Jimmy looked about as convinced as a ten-year-old on Santa's lap. "I want you to try to put weight on it again, Cassidy," he said. "If it's-"

"Look, I think we've already established that she can't walk on it yet." Dad's blue eyes and everything around them were coming to a point like a drug-sniffing dog. It was weird how eyes that pale could get that intense. Even Jimmy, a nurse practitioner specializing in sports medicine, shrugged and backed off.

"Take the crutches then," he said. "I'll get you an ice pack."

"We've got one at home," Dad said. "You can hop out of here, can't you, Cass?"

"Home?" I said. "The whole team's going out to celebrate."

"If you want to play next week, they'll have to celebrate without you." Dad nodded me off the table. "I'll cook you a steak."

"Rest, ice, and elevation," Jimmy said. To the air. Because my father already had his long fingers curled around my arm and was helping me hobble one-legged to the door.

"Thanks, Jimmy," I said over my shoulder.

"Don't mention it," he said back. But his eyes were glowering straight at my dad.

It wasn't that my father was some kind of monster. He definitely didn't look like one. He was tall. Pretty thin except for the slight paunch that he could totally get rid of if he'd do something besides direct my athletic career. His hair was all white, even though he wasn't that old, and with his goldish skin, it was sort of striking. That was what my friends' mothers would say when they first met him: "Your father is so striking." After they got to know him, they didn't say much about him to me at all. Nobody did.

By the time we made it halfway down the hall, Coach opened the double doors from the gym and herded the team through them toward the locker room. Most of the team dodged around him and headed for me. I supported myself with the wall and grinned.

"You're okay!" Kara said. Most of us had lost the ability to squeal like that at age six. Not my Kara. She could seriously pierce your eardrum.

"Not okay enough to go out partying, if that's where this conversation's headed," Dad said.

"Then we'll bring the party to you!" That came from Hilary, who hadn't been around my father enough to know you didn't tell him what was going to happen. Although she was pretty much known for blurting stuff out and then folding all her freckles into a smile and getting away with whatever came from her mouth. Even Coach didn't yell at her. That much.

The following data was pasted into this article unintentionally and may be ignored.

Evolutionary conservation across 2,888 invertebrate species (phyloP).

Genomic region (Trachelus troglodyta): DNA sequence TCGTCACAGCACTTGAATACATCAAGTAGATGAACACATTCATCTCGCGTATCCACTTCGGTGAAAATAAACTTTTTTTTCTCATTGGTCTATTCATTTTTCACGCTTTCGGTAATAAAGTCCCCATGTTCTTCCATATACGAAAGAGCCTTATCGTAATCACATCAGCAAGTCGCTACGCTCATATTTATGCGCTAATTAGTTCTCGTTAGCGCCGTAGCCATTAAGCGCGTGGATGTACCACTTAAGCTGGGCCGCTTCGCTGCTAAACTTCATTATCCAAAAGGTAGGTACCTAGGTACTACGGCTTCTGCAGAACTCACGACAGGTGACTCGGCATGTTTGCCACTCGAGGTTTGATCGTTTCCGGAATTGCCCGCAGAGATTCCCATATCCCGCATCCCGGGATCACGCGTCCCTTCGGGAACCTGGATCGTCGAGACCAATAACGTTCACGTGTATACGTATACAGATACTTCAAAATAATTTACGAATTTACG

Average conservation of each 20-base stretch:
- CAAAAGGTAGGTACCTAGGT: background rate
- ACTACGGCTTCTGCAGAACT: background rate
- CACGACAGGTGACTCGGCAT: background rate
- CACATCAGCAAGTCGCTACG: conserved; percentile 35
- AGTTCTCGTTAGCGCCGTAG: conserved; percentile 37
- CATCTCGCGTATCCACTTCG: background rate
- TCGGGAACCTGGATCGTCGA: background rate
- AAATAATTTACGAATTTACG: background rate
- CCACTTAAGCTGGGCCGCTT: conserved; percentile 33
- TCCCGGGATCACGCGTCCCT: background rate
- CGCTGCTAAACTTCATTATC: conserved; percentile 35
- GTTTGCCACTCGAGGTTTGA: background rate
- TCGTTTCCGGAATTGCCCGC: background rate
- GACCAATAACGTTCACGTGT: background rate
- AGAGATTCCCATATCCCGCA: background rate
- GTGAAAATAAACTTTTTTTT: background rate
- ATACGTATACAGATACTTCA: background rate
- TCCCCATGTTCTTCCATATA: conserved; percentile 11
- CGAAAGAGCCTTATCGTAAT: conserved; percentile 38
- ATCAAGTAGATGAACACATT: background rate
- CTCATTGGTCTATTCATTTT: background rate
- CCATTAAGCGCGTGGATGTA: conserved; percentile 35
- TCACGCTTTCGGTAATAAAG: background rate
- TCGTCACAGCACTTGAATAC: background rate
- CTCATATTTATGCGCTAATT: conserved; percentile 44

"We'll pick up pizza and drinks," M.J. said. "Who's got money?"

"Not me," Selena said-though I was sure she did. Her father was a doctor. She was probably the only daughter of a plastic surgeon who actually went to public school. "I'll drive, though."

The usual complicated process of figuring out who was riding with whom drowned out any protest my father might have staged. Coach took him aside, which gave me a chance to grab Kara.

"Will you ride with me, please?" I said. "I'll owe you."

She didn't even have to ask why. I had long ago decided that was the definition of a best friend: somebody who knew the things you hated and would make sacrifices so you didn't have to suffer through them. It was the same reason I always invited her to spend the night with me when her older sister came home from college, so she didn't have to go shopping with her. Kara hated shopping. I hated riding home from games and practices alone with my father.


Excerpted from Tournaments, Cocoa & One Wrong Move by Nancy Rue Copyright © 2010 by Nancy Rue. Excerpted by permission.
All rights reserved. No part of this excerpt may be reproduced or reprinted without permission in writing from the publisher.
Excerpts are provided by Dial-A-Book Inc. solely for the personal use of visitors to this web site.

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Meet the Author

Nancy Rue has written over 100 books for girls, is the editor of the Faithgirlz Bible, and is a popular speaker and radio guest with her expertise in tween and teen issues. She and husband Jim have raised a daughter of their own and now live in Tennessee.

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Tournaments, Cocoa and One Wrong Move 4.8 out of 5 based on 0 ratings. 15 reviews.
Andrea Herbein More than 1 year ago
I read the sample and i jusrlt had to get the book, i love the RL series!
Anonymous More than 1 year ago
Does the main character have a boyfriend?
Anonymous More than 1 year ago
I think it was really good and I could kind of relate to Cassidy's injury because I am a dancer and i know how serious any type of injury can be to any type of athlete.
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Shawn Govern More than 1 year ago
like the way it flows even if i got the sample.
Carlisle Hatton More than 1 year ago
i didnt read it but i liked the first one boyfriends borretos and an ocean of trouble i think it was great about a girl and surfing and relationship problems